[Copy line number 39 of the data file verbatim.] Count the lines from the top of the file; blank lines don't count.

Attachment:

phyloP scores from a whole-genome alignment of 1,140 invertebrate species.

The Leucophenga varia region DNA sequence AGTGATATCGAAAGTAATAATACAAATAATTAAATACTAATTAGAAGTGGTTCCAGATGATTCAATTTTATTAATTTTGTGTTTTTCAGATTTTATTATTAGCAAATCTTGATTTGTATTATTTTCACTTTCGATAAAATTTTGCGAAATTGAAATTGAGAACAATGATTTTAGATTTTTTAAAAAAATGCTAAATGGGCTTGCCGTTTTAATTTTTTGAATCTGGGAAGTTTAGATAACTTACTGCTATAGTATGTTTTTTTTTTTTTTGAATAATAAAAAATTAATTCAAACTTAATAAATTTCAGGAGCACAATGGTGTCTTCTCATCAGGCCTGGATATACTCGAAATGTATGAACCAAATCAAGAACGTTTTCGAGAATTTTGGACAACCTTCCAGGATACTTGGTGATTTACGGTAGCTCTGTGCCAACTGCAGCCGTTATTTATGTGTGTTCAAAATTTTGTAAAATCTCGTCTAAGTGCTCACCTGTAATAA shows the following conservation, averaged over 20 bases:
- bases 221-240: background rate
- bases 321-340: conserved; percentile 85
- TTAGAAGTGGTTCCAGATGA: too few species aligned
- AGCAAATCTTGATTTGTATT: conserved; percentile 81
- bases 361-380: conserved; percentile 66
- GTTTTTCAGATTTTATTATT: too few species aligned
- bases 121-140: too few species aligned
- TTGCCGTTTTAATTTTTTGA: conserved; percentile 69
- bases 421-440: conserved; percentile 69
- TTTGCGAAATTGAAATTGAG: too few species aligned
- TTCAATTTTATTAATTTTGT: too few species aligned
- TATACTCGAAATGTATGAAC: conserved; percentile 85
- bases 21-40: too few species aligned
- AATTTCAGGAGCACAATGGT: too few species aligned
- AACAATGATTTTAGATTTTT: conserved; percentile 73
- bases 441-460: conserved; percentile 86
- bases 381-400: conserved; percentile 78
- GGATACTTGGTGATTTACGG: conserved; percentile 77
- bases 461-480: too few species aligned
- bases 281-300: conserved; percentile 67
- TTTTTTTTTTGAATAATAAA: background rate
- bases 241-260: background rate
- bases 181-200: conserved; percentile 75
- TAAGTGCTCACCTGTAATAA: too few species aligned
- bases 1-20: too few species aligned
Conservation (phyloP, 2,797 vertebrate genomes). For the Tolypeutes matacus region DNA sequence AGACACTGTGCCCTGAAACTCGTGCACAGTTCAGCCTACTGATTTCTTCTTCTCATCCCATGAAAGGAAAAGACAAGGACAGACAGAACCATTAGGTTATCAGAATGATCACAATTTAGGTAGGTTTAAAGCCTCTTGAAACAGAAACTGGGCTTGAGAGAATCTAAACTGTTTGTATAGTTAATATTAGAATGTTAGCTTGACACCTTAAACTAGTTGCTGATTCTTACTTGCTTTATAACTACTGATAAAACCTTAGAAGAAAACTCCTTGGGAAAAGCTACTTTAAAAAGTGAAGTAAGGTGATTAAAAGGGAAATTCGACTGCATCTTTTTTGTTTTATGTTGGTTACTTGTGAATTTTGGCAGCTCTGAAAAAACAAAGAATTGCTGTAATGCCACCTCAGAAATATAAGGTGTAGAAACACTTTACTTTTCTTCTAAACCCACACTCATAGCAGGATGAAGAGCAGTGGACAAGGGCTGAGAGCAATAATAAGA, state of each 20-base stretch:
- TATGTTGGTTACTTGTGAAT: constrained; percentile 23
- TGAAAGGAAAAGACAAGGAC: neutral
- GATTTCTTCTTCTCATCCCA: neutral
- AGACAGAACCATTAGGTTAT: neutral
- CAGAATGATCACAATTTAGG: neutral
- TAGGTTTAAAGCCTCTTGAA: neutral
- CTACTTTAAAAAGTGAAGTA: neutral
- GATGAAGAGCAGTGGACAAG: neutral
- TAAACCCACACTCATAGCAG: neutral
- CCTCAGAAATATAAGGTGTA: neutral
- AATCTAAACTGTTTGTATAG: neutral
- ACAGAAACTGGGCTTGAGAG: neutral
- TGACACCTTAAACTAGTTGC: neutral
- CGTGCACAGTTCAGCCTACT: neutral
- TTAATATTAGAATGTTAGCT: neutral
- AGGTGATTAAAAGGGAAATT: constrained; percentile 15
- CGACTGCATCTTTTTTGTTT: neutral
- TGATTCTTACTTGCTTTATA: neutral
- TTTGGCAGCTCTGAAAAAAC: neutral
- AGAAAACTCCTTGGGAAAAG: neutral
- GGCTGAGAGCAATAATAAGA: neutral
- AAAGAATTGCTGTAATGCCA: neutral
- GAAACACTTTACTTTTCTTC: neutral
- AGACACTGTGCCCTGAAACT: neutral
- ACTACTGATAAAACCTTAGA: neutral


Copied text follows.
- AATCTAAACTGTTTGTATAG: neutral